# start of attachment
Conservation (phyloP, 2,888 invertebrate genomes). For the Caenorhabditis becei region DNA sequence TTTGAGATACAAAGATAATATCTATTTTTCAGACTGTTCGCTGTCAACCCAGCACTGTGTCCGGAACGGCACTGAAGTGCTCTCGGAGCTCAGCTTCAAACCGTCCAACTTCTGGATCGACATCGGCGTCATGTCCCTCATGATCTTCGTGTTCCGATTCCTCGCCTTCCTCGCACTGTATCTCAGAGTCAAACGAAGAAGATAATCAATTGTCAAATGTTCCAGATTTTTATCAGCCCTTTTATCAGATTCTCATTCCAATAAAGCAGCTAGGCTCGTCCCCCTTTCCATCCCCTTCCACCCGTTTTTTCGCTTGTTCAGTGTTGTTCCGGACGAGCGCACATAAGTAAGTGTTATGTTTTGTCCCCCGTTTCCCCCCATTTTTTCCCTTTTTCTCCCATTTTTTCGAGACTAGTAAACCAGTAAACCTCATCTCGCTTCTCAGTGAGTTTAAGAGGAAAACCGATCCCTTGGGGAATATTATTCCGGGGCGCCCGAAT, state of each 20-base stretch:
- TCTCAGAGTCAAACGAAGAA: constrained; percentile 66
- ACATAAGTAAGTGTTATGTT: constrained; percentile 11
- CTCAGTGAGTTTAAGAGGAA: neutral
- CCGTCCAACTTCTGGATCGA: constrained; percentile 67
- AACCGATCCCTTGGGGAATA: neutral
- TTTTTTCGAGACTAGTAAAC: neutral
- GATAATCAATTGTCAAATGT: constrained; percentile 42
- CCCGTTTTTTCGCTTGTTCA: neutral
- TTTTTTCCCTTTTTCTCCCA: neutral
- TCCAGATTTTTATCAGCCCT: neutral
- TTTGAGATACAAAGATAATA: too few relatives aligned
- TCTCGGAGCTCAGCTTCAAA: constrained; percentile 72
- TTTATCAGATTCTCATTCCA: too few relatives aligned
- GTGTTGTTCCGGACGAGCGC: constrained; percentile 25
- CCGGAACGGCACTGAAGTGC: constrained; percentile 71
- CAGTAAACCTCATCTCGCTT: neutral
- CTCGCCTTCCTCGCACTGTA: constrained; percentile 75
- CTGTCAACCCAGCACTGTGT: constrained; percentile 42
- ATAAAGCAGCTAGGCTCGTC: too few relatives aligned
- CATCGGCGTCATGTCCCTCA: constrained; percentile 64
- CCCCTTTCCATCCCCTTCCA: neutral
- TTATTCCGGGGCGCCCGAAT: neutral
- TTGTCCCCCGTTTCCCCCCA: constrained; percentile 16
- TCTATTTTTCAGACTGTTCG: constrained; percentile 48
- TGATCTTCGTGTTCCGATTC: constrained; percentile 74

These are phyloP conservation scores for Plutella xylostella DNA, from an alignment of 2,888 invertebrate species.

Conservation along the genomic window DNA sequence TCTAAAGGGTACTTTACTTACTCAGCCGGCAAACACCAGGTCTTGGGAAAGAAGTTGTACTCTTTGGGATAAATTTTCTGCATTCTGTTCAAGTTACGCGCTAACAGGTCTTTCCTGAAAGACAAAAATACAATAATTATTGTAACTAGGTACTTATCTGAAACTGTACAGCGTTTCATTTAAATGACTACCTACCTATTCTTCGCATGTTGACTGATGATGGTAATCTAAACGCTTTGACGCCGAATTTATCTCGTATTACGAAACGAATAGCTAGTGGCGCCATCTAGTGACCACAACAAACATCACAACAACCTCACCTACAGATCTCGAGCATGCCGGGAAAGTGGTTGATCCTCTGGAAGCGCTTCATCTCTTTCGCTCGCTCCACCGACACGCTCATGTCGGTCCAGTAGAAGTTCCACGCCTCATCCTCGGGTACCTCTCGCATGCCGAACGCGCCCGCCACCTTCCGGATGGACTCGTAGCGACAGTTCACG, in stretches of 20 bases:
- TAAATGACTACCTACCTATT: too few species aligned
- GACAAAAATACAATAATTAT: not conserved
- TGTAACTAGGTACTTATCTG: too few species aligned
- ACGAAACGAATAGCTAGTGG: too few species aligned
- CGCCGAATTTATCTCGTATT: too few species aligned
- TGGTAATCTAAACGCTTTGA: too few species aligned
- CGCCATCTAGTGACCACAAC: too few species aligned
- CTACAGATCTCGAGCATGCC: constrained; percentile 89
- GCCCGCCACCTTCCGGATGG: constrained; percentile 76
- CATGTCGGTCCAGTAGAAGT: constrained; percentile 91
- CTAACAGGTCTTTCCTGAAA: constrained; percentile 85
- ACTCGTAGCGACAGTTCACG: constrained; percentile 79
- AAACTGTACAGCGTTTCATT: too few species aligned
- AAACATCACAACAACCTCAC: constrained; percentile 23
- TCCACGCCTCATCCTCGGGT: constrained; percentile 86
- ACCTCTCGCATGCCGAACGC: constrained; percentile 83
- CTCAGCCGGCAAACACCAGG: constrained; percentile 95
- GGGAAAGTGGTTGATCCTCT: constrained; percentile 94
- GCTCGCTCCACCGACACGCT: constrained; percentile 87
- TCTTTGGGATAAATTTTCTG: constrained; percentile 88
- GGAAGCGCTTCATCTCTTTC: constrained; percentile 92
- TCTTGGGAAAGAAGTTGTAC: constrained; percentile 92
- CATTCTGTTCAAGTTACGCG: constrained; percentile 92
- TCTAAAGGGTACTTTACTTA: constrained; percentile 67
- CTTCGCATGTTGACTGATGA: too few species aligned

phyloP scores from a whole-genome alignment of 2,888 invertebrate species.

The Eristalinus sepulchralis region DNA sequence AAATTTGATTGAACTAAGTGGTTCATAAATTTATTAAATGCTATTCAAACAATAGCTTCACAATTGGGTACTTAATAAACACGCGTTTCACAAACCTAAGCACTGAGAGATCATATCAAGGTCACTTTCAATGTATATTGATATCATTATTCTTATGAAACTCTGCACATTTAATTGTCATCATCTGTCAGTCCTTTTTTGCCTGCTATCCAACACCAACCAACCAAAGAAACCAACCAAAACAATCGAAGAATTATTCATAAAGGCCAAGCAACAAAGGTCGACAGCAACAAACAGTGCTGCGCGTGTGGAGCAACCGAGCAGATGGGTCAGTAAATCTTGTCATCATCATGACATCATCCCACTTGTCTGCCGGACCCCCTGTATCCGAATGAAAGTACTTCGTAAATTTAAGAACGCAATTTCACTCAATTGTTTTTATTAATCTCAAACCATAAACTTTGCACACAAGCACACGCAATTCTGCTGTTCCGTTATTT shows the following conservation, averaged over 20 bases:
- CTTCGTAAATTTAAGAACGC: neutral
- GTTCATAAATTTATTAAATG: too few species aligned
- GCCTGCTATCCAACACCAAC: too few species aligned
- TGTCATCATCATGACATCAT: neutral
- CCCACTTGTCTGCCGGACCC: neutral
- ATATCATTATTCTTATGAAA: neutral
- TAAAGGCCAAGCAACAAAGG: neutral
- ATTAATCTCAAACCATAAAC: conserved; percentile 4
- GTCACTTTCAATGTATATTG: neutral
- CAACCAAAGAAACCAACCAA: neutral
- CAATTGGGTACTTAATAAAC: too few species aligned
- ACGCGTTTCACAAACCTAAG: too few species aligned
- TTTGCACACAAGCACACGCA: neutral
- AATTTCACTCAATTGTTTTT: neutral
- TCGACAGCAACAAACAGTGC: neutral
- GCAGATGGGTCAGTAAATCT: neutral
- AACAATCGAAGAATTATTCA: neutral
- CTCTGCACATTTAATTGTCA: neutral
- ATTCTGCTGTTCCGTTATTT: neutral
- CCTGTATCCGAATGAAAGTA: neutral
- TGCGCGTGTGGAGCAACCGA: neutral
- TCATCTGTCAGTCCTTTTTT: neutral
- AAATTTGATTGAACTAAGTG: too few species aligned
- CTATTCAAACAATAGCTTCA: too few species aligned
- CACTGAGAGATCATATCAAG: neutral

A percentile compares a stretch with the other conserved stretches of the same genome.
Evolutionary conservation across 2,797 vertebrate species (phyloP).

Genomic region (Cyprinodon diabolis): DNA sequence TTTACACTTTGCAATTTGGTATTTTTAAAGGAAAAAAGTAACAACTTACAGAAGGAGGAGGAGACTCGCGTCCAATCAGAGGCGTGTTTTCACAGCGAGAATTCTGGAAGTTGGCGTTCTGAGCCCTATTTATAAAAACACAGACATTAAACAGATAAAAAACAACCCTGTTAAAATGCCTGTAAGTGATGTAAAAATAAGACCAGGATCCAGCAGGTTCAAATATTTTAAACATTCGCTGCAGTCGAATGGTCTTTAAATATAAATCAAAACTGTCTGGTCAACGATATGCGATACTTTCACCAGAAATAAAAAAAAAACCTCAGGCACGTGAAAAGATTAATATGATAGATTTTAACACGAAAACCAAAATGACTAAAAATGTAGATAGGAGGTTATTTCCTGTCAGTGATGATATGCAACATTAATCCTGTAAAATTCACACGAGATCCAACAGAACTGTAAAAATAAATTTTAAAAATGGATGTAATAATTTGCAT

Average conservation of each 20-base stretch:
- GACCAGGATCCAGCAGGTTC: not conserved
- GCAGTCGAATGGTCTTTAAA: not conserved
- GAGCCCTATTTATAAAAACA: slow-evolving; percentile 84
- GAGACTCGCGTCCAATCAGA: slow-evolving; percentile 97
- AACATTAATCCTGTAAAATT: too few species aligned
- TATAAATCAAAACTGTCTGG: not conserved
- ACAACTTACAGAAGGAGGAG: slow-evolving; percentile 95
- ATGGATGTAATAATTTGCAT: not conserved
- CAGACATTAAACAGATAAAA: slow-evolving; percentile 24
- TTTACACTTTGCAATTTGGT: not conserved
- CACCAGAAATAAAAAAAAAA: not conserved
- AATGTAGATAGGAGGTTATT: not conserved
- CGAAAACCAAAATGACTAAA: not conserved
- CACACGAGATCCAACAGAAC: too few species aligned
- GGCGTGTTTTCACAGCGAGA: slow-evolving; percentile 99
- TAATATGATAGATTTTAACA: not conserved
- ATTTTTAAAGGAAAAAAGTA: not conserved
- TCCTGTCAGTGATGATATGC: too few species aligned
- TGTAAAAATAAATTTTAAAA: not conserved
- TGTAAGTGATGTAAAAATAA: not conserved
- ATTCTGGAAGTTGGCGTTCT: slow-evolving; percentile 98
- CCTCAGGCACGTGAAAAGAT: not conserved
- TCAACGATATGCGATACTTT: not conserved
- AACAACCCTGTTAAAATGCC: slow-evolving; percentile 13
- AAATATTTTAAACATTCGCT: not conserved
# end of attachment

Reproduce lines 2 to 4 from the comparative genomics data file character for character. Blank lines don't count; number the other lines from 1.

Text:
- TCTCAGAGTCAAACGAAGAA: constrained; percentile 66
- ACATAAGTAAGTGTTATGTT: constrained; percentile 11
- CTCAGTGAGTTTAAGAGGAA: neutral